By Published: April 30, 2021

Renae Marshall, the College of Arts and Sciences’ Outstanding Graduate for spring 2021, produced an ‘impressive’ thesis examining the fate of more than 700 decarbonization bills in the past five years

Renae Marshall wanted to understand what kind of climate-mitigation legislation passed (or failed) state legislatures in recent years, and her undergraduate research yielded not just important answers, but also noteworthy recognition.

Marshall, who is graduating summa cum laude from the University of Colorado Boulder with a BA in environmental studies (and a minor in environmental planning), has been named the College of Arts and Sciences Outstanding Graduate for spring 2021. 

In a thesis that a member of her honors committee said was good enough to be a master’s thesis, Marshall explored bipartisan decarbonization policies, suggesting lessons to be learned from state-level successes and failures.

Renae Marshall

Renae Marshall

During her research project, Marshall analyzed more than 700 legislative bills, then performed three types of statistical analyses on them. Her research yielded three key results:

  • About a third of bills were passed into law by Republican-controlled legislatures. “This suggests that we may be entering a moment of opportunity for bipartisan cooperation on climate mitigation,” said Roger Pielke Jr., an environmental studies professor.
  • Bills that cleared Democratic legislatures differed from those that passed Republican-controlled legislatures. Democratic lawmakers tended to pass goals or dictates such as renewable energy portfolio standards, while Republican lawmakers were more likely to favor economic incentives such as tax credits for solar installations.
  • Bills that expanded consumer or business choice, that did not focus specifically on environmental justice from a critical theory lens, or that were introduced in “purple states” were most likely to become law in a bipartisan way according to vote share and co-sponsorship metrics.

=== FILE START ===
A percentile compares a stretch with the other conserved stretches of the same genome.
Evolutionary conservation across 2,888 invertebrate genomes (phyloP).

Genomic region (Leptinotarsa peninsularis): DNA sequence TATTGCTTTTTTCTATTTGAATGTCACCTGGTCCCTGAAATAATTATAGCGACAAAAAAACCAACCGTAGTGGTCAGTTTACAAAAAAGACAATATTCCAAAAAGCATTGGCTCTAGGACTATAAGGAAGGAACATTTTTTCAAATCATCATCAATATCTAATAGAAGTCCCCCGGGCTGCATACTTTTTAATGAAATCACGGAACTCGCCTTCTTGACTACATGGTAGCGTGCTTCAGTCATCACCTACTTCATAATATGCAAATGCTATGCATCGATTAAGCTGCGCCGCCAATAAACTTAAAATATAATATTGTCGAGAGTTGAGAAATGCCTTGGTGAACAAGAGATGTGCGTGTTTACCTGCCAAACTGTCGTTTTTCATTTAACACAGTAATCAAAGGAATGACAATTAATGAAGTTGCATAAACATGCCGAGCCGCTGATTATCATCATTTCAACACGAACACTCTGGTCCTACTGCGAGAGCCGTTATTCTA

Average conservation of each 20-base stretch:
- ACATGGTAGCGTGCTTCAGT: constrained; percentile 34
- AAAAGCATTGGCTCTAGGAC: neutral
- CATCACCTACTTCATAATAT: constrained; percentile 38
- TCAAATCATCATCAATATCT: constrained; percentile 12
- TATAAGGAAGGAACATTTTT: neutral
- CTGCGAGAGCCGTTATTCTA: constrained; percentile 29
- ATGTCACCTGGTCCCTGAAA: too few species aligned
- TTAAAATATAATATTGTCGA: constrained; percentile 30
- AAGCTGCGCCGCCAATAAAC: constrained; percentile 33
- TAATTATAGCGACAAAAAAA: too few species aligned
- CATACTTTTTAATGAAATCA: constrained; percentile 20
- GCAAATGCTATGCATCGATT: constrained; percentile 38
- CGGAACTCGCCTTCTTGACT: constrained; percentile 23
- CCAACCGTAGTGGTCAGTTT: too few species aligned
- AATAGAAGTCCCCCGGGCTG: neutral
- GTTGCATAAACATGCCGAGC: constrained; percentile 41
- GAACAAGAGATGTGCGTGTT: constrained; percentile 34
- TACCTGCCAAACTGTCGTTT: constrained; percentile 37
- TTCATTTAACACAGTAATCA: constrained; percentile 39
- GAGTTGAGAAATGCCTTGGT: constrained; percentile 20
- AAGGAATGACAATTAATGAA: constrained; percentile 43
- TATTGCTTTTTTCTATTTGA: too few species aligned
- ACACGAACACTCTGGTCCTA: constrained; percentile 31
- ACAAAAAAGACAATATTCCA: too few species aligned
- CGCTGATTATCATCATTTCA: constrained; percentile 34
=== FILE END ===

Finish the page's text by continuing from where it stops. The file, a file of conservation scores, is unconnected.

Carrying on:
These results could show a path to successful legislation, Marshall said in her thesis abstract: “Though climate change is a polarized issue, my results provide tangible insights for future bipartisan successes.”

Her thesis committee concurred, saying, “Renae’s thesis inspires hope, because it addresses important questions on how to bridge partisan divides to pass climate legislation.” 

For instance, Marshall noted that the 700 bills she analyzed were introduced between 2015 and 2020, a time not known for widespread bipartisanship. The data she gathered suggest that there are “really nice seeds of bipartisanship in red states,” she said recently.

In those cases, she said, successful bills combined expanded choice and financial components. “And these components generally made these bills a lot more popular for Republicans, and they’re really effective at either reducing regulatory barriers for solar and wind or incentivizing those types of energy.”

Marshall, who is a Colorado native, credits her research focus in part to a class on energy policy and society that she took during her junior year at CU Boulder.

“I loved thinking about the really technical issues … making sure that people have electricity to turn their lights on vs. where’s that electricity coming from and what are the sources and what are the social and political problems that are intertwined with each other.”

Additionally, decarbonization “is just really interesting” partly because there are many interconnected aspects, she said, adding, “It's a hugely important area and it needs to happen very soon, like now.”

One of the most important things I want to convey is that the goal of finding common ground can extend to the classroom, families, friends, a workplace, overseas and beyond.”

During her undergraduate research project, Marshall was advised by Matthew Burgess, assistant professor of environmental studies. Burgess’ bioeconomics lab sports the motto, “We are interested in anything that is interesting.”

She and Burgess plan to submit a version of her honors thesis to a peer-reviewed academic journal. Last summer, she and Burgess published an article in Medium, in which the pair imagined a presidential candidate who ran on a platform that two-thirds of Americans supported.

Marshall credits Burgess with her interest and motivation to study bipartisanship and a truth-informed approach to tackling climate change. Burgess recently won an Open Inquiry Award from the Heterodox Academy, which is committed to this line of thinking. 

While at CU Boulder, Marshall did internships and research for the U.S. Environmental Protection Agency, Boulder County’s Resource Conservation Division and the CU Environmental Center. 

Next fall, she will begin working on a PhD in environmental politics at the University of California, Santa Barbara. 

When she wasn’t tackling climate change, Marshall has been a part-time professional Irish dancer. She’s been struck by the “unifying force of dance that transcends cultural boundaries,” she said.

Sharing her craft with audiences in the United States and internationally “feeds my constant curiosity and drive to learn more about people and places that I am a complete stranger to, and to capitalize on commonalities rather than differences,” she said in a speech for fellow honors graduates.

The search for common ground amid different traditions, experiences and beliefs is a thread that runs through both her artistic and academic work, as she notes: “One of the most important things I want to convey is that the goal of finding common ground can extend to the classroom, families, friends, a workplace, overseas and beyond.”